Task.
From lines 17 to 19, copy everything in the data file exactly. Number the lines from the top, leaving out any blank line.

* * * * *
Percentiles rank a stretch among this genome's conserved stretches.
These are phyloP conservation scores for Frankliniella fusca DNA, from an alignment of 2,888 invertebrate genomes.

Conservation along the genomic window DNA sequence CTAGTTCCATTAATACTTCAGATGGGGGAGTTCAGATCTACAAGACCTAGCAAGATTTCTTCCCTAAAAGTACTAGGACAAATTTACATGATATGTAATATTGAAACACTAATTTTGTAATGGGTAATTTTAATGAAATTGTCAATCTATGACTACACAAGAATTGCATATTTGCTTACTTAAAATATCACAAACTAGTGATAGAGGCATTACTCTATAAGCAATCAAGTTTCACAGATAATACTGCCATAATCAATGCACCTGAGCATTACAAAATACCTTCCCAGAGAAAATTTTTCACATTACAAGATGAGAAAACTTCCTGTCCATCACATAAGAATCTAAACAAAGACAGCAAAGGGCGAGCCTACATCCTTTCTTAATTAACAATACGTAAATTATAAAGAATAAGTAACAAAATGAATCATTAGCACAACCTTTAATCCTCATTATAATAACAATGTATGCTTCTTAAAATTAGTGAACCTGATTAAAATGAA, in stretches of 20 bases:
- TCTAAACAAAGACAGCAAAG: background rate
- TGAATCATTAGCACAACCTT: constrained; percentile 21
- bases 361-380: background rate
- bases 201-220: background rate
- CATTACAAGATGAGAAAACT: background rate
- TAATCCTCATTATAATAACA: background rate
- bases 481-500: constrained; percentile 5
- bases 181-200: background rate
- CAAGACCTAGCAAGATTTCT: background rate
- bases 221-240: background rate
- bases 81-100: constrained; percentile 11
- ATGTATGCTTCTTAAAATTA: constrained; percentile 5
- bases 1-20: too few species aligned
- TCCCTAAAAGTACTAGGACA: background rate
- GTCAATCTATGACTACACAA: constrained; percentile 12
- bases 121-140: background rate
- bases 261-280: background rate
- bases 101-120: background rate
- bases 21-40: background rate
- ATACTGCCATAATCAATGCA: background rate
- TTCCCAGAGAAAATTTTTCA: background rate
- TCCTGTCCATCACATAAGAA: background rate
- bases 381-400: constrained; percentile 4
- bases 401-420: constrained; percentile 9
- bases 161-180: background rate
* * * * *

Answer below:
- TCCCTAAAAGTACTAGGACA: background rate
- GTCAATCTATGACTACACAA: constrained; percentile 12
- bases 121-140: background rate